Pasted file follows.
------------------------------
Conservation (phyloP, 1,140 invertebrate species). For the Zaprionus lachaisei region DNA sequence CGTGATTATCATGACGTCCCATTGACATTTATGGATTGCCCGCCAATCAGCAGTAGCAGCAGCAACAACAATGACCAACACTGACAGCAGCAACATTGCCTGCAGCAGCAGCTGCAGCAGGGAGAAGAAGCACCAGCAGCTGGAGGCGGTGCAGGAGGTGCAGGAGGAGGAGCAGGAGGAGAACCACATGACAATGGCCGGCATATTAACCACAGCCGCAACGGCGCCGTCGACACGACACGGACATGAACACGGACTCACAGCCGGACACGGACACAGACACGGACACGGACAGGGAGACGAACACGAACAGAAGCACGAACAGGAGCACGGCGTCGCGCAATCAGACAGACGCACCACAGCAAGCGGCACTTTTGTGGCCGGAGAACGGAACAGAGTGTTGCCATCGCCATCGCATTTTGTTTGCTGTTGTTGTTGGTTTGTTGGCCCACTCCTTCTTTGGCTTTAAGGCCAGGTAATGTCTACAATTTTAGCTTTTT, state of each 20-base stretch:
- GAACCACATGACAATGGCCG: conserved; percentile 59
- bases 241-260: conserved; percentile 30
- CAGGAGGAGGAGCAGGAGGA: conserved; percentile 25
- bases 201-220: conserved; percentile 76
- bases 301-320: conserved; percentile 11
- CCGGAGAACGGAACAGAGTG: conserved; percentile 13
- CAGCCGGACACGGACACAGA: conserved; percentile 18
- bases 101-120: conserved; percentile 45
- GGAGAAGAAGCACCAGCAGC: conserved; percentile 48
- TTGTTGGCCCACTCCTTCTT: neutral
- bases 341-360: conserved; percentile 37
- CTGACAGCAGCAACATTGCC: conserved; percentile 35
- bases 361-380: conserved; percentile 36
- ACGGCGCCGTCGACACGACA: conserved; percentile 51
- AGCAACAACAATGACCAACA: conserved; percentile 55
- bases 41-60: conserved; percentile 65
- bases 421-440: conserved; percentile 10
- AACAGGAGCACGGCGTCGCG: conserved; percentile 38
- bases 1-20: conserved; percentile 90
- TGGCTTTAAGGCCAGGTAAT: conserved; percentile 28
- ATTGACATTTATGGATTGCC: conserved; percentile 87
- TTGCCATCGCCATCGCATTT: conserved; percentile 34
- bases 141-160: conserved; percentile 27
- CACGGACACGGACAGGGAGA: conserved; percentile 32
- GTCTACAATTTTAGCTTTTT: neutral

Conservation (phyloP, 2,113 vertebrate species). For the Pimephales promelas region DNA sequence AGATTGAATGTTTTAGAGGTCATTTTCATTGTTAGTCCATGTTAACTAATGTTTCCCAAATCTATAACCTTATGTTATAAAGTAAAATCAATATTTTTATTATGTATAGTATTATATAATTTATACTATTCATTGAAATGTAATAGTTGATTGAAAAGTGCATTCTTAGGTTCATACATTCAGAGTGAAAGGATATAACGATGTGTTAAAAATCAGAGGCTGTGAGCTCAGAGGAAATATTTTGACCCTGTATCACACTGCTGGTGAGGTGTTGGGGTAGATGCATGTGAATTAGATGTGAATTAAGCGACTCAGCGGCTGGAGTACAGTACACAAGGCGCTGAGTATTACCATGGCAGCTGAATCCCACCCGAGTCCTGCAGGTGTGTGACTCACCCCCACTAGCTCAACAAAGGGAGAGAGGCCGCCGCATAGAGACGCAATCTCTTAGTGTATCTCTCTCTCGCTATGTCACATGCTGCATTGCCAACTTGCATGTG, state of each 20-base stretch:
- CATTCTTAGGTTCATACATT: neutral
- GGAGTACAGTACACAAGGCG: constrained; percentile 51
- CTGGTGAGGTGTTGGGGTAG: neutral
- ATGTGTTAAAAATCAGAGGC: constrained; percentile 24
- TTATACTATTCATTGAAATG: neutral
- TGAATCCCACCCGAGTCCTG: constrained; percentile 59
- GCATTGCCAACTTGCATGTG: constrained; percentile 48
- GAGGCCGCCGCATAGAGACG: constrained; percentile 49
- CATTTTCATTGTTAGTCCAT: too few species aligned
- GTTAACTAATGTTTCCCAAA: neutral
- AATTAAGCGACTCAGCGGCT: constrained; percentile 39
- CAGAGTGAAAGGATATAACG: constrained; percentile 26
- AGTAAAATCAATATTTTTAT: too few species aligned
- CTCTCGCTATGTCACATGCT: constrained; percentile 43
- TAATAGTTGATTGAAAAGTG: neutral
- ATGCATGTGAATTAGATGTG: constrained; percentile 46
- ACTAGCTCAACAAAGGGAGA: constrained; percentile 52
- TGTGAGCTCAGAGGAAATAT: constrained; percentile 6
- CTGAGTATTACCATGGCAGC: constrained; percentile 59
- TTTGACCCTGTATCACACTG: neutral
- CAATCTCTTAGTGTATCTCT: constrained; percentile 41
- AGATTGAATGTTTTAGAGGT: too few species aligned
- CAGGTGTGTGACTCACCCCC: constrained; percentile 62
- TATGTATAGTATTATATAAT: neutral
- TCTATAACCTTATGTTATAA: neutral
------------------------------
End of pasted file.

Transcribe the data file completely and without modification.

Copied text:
Conservation (phyloP, 1,140 invertebrate species). For the Zaprionus lachaisei region DNA sequence CGTGATTATCATGACGTCCCATTGACATTTATGGATTGCCCGCCAATCAGCAGTAGCAGCAGCAACAACAATGACCAACACTGACAGCAGCAACATTGCCTGCAGCAGCAGCTGCAGCAGGGAGAAGAAGCACCAGCAGCTGGAGGCGGTGCAGGAGGTGCAGGAGGAGGAGCAGGAGGAGAACCACATGACAATGGCCGGCATATTAACCACAGCCGCAACGGCGCCGTCGACACGACACGGACATGAACACGGACTCACAGCCGGACACGGACACAGACACGGACACGGACAGGGAGACGAACACGAACAGAAGCACGAACAGGAGCACGGCGTCGCGCAATCAGACAGACGCACCACAGCAAGCGGCACTTTTGTGGCCGGAGAACGGAACAGAGTGTTGCCATCGCCATCGCATTTTGTTTGCTGTTGTTGTTGGTTTGTTGGCCCACTCCTTCTTTGGCTTTAAGGCCAGGTAATGTCTACAATTTTAGCTTTTT, state of each 20-base stretch:
- GAACCACATGACAATGGCCG: conserved; percentile 59
- bases 241-260: conserved; percentile 30
- CAGGAGGAGGAGCAGGAGGA: conserved; percentile 25
- bases 201-220: conserved; percentile 76
- bases 301-320: conserved; percentile 11
- CCGGAGAACGGAACAGAGTG: conserved; percentile 13
- CAGCCGGACACGGACACAGA: conserved; percentile 18
- bases 101-120: conserved; percentile 45
- GGAGAAGAAGCACCAGCAGC: conserved; percentile 48
- TTGTTGGCCCACTCCTTCTT: neutral
- bases 341-360: conserved; percentile 37
- CTGACAGCAGCAACATTGCC: conserved; percentile 35
- bases 361-380: conserved; percentile 36
- ACGGCGCCGTCGACACGACA: conserved; percentile 51
- AGCAACAACAATGACCAACA: conserved; percentile 55
- bases 41-60: conserved; percentile 65
- bases 421-440: conserved; percentile 10
- AACAGGAGCACGGCGTCGCG: conserved; percentile 38
- bases 1-20: conserved; percentile 90
- TGGCTTTAAGGCCAGGTAAT: conserved; percentile 28
- ATTGACATTTATGGATTGCC: conserved; percentile 87
- TTGCCATCGCCATCGCATTT: conserved; percentile 34
- bases 141-160: conserved; percentile 27
- CACGGACACGGACAGGGAGA: conserved; percentile 32
- GTCTACAATTTTAGCTTTTT: neutral

Conservation (phyloP, 2,113 vertebrate species). For the Pimephales promelas region DNA sequence AGATTGAATGTTTTAGAGGTCATTTTCATTGTTAGTCCATGTTAACTAATGTTTCCCAAATCTATAACCTTATGTTATAAAGTAAAATCAATATTTTTATTATGTATAGTATTATATAATTTATACTATTCATTGAAATGTAATAGTTGATTGAAAAGTGCATTCTTAGGTTCATACATTCAGAGTGAAAGGATATAACGATGTGTTAAAAATCAGAGGCTGTGAGCTCAGAGGAAATATTTTGACCCTGTATCACACTGCTGGTGAGGTGTTGGGGTAGATGCATGTGAATTAGATGTGAATTAAGCGACTCAGCGGCTGGAGTACAGTACACAAGGCGCTGAGTATTACCATGGCAGCTGAATCCCACCCGAGTCCTGCAGGTGTGTGACTCACCCCCACTAGCTCAACAAAGGGAGAGAGGCCGCCGCATAGAGACGCAATCTCTTAGTGTATCTCTCTCTCGCTATGTCACATGCTGCATTGCCAACTTGCATGTG, state of each 20-base stretch:
- CATTCTTAGGTTCATACATT: neutral
- GGAGTACAGTACACAAGGCG: constrained; percentile 51
- CTGGTGAGGTGTTGGGGTAG: neutral
- ATGTGTTAAAAATCAGAGGC: constrained; percentile 24
- TTATACTATTCATTGAAATG: neutral
- TGAATCCCACCCGAGTCCTG: constrained; percentile 59
- GCATTGCCAACTTGCATGTG: constrained; percentile 48
- GAGGCCGCCGCATAGAGACG: constrained; percentile 49
- CATTTTCATTGTTAGTCCAT: too few species aligned
- GTTAACTAATGTTTCCCAAA: neutral
- AATTAAGCGACTCAGCGGCT: constrained; percentile 39
- CAGAGTGAAAGGATATAACG: constrained; percentile 26
- AGTAAAATCAATATTTTTAT: too few species aligned
- CTCTCGCTATGTCACATGCT: constrained; percentile 43
- TAATAGTTGATTGAAAAGTG: neutral
- ATGCATGTGAATTAGATGTG: constrained; percentile 46
- ACTAGCTCAACAAAGGGAGA: constrained; percentile 52
- TGTGAGCTCAGAGGAAATAT: constrained; percentile 6
- CTGAGTATTACCATGGCAGC: constrained; percentile 59
- TTTGACCCTGTATCACACTG: neutral
- CAATCTCTTAGTGTATCTCT: constrained; percentile 41
- AGATTGAATGTTTTAGAGGT: too few species aligned
- CAGGTGTGTGACTCACCCCC: constrained; percentile 62
- TATGTATAGTATTATATAAT: neutral
- TCTATAACCTTATGTTATAA: neutral